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Foot traffic in downtown Toronto hits pandemic high as employees return to office – The Globe and Mail


Pedestrians crossing the intersection of Yonge and Dundas in Toronto on July 12.Fred Lum/The Globe and Mail

Foot traffic in downtown Toronto reached a pandemic high in mid-June, as major employers began mandating a return to the office, data from the global commercial real estate company Avison Young showed.

And since the week of June 13, the number of people frequenting office buildings in Toronto’s downtown core has remained roughly the same, indicating growing stability in the number of workers choosing to work from the office despite a recent surge in COVID-19 cases in the city.

Avison Young measures daily foot traffic in a select number of large office buildings in downtown cores across North America, using anonymized cellphone data.

The debate over returning to the office has raged over the past two years, as employers have grappled with whether or not to mandate a partial or full return to work for their employees, in the face of a tight labour market.

Over all, this data shows that foot traffic in all major Canadian cities began rising from April onward, following the lifting of COVID-19 restrictions across provinces. Foot traffic was highest during the middle of the week. Although measurements were far below prepandemic levels, between the week of March 28 and the week of July 11, foot traffic in Toronto, Calgary and Vancouver increased by more than 50 per cent.

Toronto in particular saw a sharp rise in the number of people frequenting office buildings in its downtown core – there was an 83-per-cent increase in foot traffic over the same period. Ontario lifted most of its COVID-19 restrictions in late March, including gathering restrictions and mask mandates.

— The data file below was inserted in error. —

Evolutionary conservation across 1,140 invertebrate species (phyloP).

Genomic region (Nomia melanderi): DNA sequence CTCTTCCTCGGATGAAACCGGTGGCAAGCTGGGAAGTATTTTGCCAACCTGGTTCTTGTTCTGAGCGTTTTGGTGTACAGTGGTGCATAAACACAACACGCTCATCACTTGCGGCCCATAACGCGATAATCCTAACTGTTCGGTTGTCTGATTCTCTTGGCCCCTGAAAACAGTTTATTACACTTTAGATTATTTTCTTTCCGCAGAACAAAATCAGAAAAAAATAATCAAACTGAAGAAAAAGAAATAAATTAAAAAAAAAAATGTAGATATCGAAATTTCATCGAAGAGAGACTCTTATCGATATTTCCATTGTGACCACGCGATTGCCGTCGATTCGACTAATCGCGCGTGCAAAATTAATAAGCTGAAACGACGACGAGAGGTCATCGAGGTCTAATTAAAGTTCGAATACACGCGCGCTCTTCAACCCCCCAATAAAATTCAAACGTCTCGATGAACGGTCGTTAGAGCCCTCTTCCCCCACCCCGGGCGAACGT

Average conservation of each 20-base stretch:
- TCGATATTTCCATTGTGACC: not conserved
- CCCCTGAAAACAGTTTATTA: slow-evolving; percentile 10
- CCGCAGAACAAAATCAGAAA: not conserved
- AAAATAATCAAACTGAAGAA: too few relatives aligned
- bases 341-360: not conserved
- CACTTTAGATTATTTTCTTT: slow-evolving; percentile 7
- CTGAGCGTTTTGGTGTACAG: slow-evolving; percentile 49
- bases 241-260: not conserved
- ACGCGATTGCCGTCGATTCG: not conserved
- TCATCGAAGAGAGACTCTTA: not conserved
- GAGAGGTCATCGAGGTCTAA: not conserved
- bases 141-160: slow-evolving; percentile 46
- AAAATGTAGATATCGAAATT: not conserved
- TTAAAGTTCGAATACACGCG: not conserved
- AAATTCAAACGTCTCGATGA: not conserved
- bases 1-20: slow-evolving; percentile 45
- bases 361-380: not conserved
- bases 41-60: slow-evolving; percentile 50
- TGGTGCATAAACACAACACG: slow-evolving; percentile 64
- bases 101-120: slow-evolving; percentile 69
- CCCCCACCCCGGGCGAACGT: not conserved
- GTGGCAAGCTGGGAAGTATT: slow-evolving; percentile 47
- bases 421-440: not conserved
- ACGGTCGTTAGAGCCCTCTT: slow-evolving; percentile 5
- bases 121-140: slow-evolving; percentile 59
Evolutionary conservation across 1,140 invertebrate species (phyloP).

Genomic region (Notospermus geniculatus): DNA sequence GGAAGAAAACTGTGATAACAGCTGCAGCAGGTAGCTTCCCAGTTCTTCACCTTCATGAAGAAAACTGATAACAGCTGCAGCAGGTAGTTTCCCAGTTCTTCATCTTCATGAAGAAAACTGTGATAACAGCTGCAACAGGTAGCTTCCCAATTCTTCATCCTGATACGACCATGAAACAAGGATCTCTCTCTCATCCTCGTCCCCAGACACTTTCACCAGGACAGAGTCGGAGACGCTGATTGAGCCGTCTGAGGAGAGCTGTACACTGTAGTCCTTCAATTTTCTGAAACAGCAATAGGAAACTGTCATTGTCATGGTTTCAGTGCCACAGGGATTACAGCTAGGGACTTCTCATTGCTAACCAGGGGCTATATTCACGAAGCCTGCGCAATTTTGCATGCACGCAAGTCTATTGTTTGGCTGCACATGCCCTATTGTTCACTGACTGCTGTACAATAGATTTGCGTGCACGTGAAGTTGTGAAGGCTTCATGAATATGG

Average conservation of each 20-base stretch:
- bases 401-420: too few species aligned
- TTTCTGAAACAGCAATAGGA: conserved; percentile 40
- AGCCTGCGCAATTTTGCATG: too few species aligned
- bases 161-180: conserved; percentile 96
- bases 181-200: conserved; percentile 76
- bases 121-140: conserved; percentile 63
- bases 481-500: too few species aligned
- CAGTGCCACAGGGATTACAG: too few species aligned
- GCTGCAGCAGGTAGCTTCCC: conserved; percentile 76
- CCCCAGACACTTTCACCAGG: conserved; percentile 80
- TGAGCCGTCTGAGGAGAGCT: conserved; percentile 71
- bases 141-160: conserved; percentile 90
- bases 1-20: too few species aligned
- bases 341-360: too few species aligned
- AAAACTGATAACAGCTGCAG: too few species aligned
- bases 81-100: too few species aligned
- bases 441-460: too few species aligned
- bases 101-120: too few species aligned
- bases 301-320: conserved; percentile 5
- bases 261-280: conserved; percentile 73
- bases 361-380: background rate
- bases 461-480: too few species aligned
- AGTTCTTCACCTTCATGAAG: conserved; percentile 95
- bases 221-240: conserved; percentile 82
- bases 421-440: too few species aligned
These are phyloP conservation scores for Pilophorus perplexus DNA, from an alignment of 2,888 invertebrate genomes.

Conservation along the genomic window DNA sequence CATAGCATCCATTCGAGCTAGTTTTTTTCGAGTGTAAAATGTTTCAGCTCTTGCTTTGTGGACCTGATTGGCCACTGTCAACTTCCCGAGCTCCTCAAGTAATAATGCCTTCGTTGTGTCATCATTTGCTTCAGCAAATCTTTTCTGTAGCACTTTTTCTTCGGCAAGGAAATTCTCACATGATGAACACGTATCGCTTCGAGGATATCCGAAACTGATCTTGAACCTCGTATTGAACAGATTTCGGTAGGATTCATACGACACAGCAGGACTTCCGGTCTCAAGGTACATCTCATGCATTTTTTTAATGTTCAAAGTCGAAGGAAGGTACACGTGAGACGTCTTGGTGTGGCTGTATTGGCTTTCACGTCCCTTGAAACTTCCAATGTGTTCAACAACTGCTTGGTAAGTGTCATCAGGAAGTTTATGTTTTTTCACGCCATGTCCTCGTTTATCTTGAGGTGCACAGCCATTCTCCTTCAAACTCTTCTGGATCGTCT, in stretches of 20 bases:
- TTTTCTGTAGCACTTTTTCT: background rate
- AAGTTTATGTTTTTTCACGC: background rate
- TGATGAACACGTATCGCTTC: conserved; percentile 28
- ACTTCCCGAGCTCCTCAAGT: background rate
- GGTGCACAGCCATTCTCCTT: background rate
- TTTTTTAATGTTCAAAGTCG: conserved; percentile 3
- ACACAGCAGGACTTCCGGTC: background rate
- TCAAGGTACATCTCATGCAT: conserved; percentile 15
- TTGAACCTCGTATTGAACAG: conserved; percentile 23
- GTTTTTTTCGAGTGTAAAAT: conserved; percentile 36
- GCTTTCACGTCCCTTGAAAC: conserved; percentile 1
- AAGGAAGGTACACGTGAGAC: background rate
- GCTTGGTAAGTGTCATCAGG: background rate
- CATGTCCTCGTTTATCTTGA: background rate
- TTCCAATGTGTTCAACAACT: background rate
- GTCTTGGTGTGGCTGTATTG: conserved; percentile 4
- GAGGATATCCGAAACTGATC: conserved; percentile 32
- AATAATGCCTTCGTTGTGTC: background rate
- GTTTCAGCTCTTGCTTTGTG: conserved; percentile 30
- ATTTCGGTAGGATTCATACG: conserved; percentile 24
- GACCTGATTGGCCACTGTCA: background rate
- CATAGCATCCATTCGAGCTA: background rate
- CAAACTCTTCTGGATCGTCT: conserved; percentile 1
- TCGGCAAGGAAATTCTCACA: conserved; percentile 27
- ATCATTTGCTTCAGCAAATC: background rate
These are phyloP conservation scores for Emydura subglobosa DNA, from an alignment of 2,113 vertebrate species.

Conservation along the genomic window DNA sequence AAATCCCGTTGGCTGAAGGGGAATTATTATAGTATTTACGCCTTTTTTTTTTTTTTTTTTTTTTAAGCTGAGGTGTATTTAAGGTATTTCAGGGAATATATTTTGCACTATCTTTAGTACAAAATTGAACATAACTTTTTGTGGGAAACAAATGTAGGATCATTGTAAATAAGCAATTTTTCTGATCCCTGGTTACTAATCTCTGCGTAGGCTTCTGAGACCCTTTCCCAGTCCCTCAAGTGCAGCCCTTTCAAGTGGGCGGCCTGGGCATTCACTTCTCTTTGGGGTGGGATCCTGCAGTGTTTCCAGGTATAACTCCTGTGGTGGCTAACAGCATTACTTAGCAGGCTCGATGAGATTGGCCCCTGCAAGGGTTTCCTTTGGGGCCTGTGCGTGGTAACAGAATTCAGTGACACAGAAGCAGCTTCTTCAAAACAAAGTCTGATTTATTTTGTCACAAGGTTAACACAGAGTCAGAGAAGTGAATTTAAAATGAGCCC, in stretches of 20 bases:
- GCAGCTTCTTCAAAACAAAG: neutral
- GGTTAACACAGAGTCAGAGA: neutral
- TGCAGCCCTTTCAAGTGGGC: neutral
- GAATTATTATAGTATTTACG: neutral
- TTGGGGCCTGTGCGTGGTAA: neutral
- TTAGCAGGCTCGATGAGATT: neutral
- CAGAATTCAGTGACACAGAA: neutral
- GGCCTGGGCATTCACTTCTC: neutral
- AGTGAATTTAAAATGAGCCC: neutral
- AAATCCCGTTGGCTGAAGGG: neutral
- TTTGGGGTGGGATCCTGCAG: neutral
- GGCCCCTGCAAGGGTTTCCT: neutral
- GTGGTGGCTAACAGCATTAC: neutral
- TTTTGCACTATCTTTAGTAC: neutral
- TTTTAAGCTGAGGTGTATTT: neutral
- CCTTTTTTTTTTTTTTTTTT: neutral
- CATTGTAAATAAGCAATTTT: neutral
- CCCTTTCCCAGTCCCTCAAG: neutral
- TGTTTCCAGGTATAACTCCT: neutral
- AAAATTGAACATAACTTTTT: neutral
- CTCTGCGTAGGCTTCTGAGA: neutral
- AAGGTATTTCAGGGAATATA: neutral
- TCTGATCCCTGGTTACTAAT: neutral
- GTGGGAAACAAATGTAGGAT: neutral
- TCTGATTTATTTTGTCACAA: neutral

Montreal’s downtown core foot traffic increased by 46 per cent, while Edmonton’s rose by 43 per cent in the same time period.

But those numbers were still nowhere close to what downtown core foot traffic was like before the pandemic hit in early March, 2020. For example, in both Montreal and Toronto, foot traffic for the week of July 11, 2022, was 55 per cent less than what it was in the first week of March, 2020, just days before the lockdowns began.

The number of people frequenting Toronto’s downtown core during the week of July 11 was 264 per cent higher compared to the same week in 2021, when much of the city was still under heavy gathering restrictions.

“Larger tenants in the downtown cores of cities have started asking their employees to come back into the office two to three times a week,” said Thomas Forr, director of data, analytics and innovation for Avison Young’s Canadian office.

All of the Big Five banks – some of the largest employers in downtown financial districts – have mandated some hybrid form of return to the office. Toronto-Dominion Bank and Royal Bank of Canada, for example, had asked most of their employees to begin returning to the office as of April, 2022, but left it up to individual departments to determine the frequency of in-office days.

Mr. Forr also noted that there are variations in the pace of foot traffic increases depending on the kind of employment in cities. “Ottawa, for example, has a lot more public-sector workers and we have seen a slower back-to-office recovery there. Toronto, Montreal and Vancouver are seeing large increases in traffic this summer.”

The Avison Young data also showed a variation in which days employees tended to work from the office. Across all six major Canadian cities – Toronto, Vancouver, Montreal, Edmonton, Ottawa and Calgary – employees tended to prefer working from the office on Tuesdays, Wednesdays and Thursdays. Foot traffic was 20 per cent lower on Mondays and 23 per cent lower on Fridays.

Many employees have embraced remote work, finding it pleasant to not have to navigate long commutes and, for some, cheaper without child-care costs. For many workers, productivity levels have remained high despite working remotely, leaving the return-to-office argument particularly weak.

The most recent official data on the subject from Statistics Canada indicated that, as of June, 2022, roughly 18 per cent of workers still worked all of their hours from home. About 6.7 per cent of workers spent some hours in the office and some at home on a weekly basis. Comparatively, roughly 20 per cent of Canadians were working from home as of May, 2021, and 40 per cent worked remotely in April, 2020.

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